For men who hate condoms and women who hate the side effects of the pill, there’s very little middle ground. But with Vasalgel, a non-hormonal form of male birth control, could hit the U.S. market as early as 2017, assuming the contraceptive passes muster with the FDA.
Developed by the Parsemus Foundation, a nonprofit focused on developing low-cost medical approaches that have been neglected by Big Pharma, the product has proven highly effective in tests involving three kinky baboons and a clinical trial involving rabbits (which, as the saying goes… well, you know). Human trials in the United States are set to begin early next year.
The contraceptive was inspired by work on a similar injectable, male birth control called RISUG, which is currently undergoing clinical trials in India. Local men involved in the trial have been successfully using the product for the past 15 years, but Vasalgel’s formulation differs slightly because it is being developed in the U.S. to conform to FDA standards.
The product works via a single injection of a contraceptive polymer directly into the vas deferens (the tubes that carry sperm from the testicles to the urethra). The polymer then blocks any sperm from passing through the tubes for an extended period of time. The procedure is far less invasive than a vasectomy, which involves the cutting of the vas deferens, and it’s also much easier to reverse. All it takes is another injection and your little spermatozoon friends can swim free again. Best of all, Vasalgel’s makers promise that it will cost less than a doctor’s visit or an $800 IUD, the non-hormonal birth control option for women.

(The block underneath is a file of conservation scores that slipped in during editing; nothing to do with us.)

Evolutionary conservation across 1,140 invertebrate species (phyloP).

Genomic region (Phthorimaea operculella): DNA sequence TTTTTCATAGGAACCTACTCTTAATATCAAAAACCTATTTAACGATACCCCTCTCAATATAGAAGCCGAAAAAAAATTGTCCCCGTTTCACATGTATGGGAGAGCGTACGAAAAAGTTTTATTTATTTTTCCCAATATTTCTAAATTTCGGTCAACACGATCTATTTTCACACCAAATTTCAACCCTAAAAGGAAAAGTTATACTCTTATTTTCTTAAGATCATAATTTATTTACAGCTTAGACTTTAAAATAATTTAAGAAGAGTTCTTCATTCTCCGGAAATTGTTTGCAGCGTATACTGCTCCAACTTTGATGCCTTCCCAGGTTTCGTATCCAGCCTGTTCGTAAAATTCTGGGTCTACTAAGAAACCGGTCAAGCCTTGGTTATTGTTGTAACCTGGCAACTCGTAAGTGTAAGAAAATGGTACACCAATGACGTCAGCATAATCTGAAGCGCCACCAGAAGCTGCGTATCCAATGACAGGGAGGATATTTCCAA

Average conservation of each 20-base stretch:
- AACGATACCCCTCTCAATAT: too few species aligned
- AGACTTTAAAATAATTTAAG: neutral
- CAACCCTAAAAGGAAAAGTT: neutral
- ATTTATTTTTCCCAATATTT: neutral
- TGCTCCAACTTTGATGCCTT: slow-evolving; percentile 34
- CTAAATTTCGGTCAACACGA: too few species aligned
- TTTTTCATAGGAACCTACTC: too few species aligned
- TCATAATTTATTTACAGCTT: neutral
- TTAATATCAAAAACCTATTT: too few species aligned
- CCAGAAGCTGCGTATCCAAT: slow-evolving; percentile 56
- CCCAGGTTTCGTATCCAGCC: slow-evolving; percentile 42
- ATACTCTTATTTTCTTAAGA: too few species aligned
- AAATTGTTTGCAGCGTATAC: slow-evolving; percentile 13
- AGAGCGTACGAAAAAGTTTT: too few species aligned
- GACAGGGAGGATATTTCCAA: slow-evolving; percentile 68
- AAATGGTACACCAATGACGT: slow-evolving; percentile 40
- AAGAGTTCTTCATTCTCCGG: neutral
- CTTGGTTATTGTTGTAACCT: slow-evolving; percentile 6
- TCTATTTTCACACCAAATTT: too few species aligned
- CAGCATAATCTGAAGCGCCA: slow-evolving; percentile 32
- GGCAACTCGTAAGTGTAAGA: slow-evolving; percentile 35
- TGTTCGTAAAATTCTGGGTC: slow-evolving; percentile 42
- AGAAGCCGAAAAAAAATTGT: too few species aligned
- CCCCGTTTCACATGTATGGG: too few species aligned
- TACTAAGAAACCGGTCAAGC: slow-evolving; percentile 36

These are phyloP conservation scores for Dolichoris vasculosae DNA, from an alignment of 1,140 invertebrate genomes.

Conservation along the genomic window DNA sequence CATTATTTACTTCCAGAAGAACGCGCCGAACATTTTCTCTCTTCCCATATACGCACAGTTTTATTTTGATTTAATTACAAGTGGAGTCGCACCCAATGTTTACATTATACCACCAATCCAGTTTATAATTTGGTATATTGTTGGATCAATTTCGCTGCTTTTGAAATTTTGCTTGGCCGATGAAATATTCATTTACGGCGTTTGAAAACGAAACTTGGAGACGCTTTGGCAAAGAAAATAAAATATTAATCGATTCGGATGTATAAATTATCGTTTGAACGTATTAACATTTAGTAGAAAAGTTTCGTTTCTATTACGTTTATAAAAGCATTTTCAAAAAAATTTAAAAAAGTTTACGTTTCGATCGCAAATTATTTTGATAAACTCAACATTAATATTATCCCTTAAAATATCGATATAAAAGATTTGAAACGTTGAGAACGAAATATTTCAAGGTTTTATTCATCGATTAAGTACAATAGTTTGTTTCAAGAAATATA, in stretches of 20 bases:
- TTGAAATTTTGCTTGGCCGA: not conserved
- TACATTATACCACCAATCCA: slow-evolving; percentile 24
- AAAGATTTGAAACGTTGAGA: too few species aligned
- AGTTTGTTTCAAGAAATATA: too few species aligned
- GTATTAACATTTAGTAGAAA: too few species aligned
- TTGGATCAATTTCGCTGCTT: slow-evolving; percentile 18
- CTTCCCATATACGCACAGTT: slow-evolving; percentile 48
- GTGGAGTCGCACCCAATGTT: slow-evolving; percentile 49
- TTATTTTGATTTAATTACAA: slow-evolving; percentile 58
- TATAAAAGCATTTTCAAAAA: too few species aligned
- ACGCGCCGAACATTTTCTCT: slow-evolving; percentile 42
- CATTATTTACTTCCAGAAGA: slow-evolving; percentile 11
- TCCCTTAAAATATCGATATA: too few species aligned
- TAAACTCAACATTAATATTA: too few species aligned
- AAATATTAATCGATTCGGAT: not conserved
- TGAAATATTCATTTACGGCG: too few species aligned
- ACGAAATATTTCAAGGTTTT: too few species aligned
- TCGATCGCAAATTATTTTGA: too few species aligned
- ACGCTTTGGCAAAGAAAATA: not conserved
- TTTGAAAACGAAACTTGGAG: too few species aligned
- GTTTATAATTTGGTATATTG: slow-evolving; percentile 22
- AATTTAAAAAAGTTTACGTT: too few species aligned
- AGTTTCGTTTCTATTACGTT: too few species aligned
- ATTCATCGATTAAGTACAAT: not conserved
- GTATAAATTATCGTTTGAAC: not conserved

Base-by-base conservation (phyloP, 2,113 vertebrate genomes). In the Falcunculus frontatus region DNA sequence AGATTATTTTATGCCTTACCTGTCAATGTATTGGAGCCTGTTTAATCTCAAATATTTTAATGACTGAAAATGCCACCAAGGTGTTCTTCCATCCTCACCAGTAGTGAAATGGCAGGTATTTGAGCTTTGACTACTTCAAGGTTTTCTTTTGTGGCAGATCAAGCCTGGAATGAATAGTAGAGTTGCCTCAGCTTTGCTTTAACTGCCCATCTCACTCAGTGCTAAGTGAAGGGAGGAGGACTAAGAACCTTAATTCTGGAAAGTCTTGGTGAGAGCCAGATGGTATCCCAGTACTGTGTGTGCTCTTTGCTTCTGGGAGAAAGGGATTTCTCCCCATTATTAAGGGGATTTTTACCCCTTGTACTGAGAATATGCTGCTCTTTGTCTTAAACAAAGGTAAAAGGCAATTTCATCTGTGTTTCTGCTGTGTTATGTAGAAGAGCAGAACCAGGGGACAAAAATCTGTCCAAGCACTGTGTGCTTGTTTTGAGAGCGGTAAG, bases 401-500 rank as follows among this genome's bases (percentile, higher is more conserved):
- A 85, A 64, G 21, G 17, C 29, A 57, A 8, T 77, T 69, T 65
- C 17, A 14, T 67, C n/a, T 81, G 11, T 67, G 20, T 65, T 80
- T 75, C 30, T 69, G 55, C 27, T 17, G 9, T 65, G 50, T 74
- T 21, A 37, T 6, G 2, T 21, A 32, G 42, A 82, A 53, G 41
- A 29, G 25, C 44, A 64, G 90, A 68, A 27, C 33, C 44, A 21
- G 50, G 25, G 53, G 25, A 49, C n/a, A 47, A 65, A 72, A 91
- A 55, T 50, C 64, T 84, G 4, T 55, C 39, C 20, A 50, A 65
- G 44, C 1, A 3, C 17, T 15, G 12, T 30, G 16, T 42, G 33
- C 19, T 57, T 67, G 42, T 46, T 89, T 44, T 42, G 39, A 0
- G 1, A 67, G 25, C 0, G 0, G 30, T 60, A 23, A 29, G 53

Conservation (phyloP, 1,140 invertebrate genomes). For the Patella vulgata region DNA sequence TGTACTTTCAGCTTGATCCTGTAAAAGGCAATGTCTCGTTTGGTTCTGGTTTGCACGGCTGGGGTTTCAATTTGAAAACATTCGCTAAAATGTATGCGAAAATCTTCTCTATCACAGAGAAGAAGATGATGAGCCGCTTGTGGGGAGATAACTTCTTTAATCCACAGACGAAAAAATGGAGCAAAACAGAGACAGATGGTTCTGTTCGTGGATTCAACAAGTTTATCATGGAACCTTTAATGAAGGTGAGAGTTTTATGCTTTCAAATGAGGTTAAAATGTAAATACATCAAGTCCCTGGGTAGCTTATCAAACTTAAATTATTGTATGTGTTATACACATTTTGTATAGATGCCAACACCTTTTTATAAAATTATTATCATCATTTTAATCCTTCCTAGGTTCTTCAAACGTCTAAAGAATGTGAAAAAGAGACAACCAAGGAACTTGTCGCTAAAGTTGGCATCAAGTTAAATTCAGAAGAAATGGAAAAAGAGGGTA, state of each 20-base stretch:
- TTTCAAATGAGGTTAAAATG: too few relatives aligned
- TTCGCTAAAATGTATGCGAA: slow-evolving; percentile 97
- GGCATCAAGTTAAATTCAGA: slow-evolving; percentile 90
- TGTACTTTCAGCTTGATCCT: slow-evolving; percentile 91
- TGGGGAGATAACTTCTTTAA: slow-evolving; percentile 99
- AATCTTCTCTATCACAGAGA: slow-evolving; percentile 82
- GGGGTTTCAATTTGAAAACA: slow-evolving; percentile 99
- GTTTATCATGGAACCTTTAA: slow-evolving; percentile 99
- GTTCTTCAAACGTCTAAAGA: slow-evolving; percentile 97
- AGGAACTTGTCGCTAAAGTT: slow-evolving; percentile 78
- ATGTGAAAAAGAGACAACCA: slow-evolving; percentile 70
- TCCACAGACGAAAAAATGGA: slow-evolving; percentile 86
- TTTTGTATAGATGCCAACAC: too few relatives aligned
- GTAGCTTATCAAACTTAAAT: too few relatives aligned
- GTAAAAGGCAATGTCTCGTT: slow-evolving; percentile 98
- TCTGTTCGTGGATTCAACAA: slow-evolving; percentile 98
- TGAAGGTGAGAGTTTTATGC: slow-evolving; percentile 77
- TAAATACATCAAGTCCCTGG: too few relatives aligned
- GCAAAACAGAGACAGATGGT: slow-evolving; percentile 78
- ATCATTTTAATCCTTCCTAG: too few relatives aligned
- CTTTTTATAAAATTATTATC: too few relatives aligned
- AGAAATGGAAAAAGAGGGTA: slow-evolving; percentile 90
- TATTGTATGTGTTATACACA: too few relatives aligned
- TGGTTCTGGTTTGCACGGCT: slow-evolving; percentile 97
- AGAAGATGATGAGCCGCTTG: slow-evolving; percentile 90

But there is one issue. With the pharmaceutical industry’s lack of enthusiasm for low-cost solutions, the Parsemus Foundation is being forced to rely on donations and crowdfunding to bring Vasalgel to market. “Since long-term methods aren’t a big money-maker (it’s a lot more profitable to sell pills to men’s partners every month), big pharma isn’t interested,” they write on their site. “So we’re relying on public support.” Currently, the foundation is seeking individual contributions to help them continue with their clinical trials, which you can find out more about here.
Aside from empowering men with a cheap, effective and convenient way to practice somewhat safe sex (with a monogamous partner), Vasalgel could also be a major advancement for women who can’t afford birth control or are unable to take it for medical reasons. Not to mention the long list of adverse effects caused by the pill that, until now, have always been a woman’s burden. In light of the national debate over birth control under the Affordable Care Act, it could also have a huge cultural impact by turning the tables of public scrutiny onto the male body, as The Daily Beast points out.
But will guys really opt for an injection over the old-fashioned condom? For most men, the answer is probably a emphatic yes. As Norman Mailer once said, “The only thing you can depend on with condoms is that they will take 20 to 50 percent off your f***.”